What Happens When A Country Suddenly Gets Rid Of Most Of Its Cash?

What Happens When A Country Suddenly Gets Rid Of Most Of Its Cash?

September 24, 2019 By Greg Rosalsky

Bengaluru, India - November 8: Karnataka Pradesh Congress Committee member sports a caricatured mask of the prime minister of India Narendra Modi and Finance Minister Arun Jaitley as they staged a demonstration on the first anniversary of demonitization on November 8, 2017 in Bengaluru, India.

On Nov. 8, 2016, Narendra Modi, the prime minister of India, stepped in front of TV cameras and announced that the nation would almost immediately begin getting rid of most of its cash.

Indians would have to exchange or deposit their large rupee bills in a matter of weeks — or else the bills would become worthless. Poof. Gone.

The policy was supposed to end corruption, counterfeiting and a large shadow economy; it was also a push to turn India's backward, cash-dependent economy into a modern, electronic one.

But what followed proved to be chaos.

The surprise announcement sent millions and millions of Indians scrambling to exchange their cash. They left their jobs and waited in long lines at the bank. They upended their lives trying to preserve their savings. Businesses, starved of payments, crumbled. The whole story is nuts, and Planet Money has two great episodes that tell it. You can listen to them here and here.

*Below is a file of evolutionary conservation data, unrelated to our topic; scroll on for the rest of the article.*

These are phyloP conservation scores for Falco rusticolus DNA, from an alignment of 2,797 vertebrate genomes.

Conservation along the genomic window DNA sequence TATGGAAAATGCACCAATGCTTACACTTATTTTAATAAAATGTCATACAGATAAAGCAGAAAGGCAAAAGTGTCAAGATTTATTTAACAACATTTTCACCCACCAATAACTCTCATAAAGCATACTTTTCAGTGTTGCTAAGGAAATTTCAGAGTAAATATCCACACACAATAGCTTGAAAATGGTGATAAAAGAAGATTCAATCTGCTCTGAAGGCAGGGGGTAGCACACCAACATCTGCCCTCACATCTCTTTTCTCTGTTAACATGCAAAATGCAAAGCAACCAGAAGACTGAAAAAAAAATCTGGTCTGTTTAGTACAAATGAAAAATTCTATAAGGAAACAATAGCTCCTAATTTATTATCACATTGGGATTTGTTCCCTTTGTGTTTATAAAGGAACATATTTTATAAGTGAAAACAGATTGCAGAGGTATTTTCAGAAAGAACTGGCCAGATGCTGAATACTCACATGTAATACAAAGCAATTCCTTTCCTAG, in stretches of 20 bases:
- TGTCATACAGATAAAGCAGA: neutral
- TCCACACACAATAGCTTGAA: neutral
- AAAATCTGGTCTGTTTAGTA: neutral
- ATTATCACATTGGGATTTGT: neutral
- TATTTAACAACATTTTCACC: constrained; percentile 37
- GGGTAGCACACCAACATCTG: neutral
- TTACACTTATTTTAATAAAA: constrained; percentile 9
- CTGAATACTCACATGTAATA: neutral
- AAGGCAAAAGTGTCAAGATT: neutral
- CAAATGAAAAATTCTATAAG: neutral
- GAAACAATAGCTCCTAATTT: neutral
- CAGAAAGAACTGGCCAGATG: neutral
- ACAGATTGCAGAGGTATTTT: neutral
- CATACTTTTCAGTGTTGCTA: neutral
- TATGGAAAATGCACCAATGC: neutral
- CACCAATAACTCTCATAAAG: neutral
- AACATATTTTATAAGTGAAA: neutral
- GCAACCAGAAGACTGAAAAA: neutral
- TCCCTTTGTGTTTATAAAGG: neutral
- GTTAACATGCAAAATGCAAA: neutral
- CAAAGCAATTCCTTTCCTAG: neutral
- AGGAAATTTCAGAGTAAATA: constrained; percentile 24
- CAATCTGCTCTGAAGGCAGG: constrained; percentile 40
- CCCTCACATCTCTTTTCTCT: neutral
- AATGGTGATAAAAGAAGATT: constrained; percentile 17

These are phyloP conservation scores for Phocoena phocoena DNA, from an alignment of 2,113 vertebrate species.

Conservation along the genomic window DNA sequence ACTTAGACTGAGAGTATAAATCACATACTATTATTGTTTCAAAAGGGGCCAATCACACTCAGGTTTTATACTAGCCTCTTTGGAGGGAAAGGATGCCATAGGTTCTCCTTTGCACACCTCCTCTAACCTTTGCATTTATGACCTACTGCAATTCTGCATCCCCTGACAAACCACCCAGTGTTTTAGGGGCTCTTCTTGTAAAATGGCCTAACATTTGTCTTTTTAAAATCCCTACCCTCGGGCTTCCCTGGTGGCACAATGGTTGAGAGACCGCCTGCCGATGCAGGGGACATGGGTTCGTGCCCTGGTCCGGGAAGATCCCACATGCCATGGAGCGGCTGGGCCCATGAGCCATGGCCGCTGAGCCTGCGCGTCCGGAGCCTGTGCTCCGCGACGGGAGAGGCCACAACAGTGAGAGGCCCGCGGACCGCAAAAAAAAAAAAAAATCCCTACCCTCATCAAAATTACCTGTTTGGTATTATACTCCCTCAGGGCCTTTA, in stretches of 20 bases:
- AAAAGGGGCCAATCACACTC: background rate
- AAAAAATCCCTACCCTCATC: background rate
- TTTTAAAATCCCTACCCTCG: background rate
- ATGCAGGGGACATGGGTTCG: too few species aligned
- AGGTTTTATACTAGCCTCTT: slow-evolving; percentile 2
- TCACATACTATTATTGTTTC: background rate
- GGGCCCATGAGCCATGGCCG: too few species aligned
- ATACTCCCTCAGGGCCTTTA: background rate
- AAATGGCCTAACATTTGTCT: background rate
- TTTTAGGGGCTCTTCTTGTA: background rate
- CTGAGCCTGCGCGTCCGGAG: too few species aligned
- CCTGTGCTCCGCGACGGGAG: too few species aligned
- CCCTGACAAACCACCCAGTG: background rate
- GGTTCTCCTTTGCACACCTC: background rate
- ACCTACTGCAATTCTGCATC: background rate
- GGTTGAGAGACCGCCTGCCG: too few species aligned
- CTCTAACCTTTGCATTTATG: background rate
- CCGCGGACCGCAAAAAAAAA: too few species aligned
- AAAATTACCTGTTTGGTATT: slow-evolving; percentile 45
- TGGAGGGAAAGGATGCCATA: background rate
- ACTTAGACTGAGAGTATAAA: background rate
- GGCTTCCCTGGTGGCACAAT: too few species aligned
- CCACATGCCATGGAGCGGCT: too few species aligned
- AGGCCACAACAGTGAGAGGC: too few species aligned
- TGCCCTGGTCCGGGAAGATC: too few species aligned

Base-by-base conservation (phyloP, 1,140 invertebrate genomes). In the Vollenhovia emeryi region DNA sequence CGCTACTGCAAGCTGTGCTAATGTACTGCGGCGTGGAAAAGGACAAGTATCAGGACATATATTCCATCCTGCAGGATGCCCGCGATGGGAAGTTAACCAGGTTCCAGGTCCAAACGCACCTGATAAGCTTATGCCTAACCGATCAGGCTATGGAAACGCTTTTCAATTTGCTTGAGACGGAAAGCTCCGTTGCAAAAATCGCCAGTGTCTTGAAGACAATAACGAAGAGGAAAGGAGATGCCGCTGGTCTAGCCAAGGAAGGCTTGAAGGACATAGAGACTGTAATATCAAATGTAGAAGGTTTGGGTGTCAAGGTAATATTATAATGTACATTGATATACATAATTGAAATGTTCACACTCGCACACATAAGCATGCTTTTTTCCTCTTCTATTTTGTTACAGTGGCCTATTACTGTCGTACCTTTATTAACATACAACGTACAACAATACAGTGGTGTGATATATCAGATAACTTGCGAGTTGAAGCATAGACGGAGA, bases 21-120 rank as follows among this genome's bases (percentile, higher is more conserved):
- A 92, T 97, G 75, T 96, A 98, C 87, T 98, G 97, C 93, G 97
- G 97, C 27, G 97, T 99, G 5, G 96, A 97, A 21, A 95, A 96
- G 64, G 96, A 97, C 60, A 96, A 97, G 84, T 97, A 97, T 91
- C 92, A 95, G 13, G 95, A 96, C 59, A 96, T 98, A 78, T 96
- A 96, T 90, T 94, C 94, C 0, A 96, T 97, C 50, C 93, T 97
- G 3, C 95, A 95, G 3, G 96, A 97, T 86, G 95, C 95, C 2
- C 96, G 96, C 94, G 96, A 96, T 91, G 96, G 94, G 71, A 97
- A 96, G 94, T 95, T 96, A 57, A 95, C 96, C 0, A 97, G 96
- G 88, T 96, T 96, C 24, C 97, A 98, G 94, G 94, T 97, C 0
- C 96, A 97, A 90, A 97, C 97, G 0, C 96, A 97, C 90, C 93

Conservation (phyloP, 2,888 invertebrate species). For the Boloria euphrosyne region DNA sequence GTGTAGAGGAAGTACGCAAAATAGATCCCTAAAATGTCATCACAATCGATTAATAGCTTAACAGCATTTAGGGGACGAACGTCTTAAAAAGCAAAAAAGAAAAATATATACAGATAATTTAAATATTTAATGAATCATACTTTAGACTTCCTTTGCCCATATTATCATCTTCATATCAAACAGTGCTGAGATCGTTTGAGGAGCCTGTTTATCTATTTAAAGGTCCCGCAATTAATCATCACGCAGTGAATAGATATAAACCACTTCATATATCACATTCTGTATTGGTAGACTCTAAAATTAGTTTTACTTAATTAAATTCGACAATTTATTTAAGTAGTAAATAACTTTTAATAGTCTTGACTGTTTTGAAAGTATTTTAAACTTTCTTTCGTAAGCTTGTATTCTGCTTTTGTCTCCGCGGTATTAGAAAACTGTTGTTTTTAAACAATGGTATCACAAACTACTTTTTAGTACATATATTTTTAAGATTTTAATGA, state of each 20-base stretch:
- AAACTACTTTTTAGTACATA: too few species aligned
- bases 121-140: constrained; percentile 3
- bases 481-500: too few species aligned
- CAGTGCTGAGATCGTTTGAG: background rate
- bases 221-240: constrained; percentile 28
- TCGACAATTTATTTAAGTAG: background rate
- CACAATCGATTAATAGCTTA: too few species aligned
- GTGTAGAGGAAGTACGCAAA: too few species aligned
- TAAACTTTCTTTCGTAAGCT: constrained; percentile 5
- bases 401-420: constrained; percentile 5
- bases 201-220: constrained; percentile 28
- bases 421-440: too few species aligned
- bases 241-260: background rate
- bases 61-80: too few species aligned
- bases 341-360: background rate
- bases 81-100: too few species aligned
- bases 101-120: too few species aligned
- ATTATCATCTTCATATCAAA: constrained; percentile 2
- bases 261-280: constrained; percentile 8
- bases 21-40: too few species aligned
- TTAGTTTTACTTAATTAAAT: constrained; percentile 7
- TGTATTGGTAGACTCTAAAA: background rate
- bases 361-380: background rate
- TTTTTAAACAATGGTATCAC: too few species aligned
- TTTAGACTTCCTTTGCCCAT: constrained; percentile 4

It has now been a few years since India's "demonetization," as Modi called it. And the data are coming in. A new study, forthcoming in the prestigious Quarterly Journal of Economics, gives us a one-of-a-kind look at what this radical policy meant for the economy.

What Happens When You Suddenly Get Rid Of Cash?

Gabriel Chodorow-Reich is an economist at Harvard University, and he and his colleagues quickly saw demonetization as a perfect "natural experiment," a rare opportunity to look at how economic theory plays out in the real world.

You might think that Chodorow-Reich and his team could have just looked at official statistics, like gross domestic product, to get the story. But GDP misses a lot, especially in a country like India, where there is a massive underground economy.

To get around this problem, Chodorow-Reich and his colleagues used other measures, like satellite imagery of lights at night.

When people spend money, restaurants, factories, bars and cars light up the night sky. The idea is more light, more economic activity. Economists have increasingly been using changes in night luminosity, as seen from space, as a way to measure economic growth in places where official statistics are spotty.

India at night, as seen from space.   Wikimedia Commons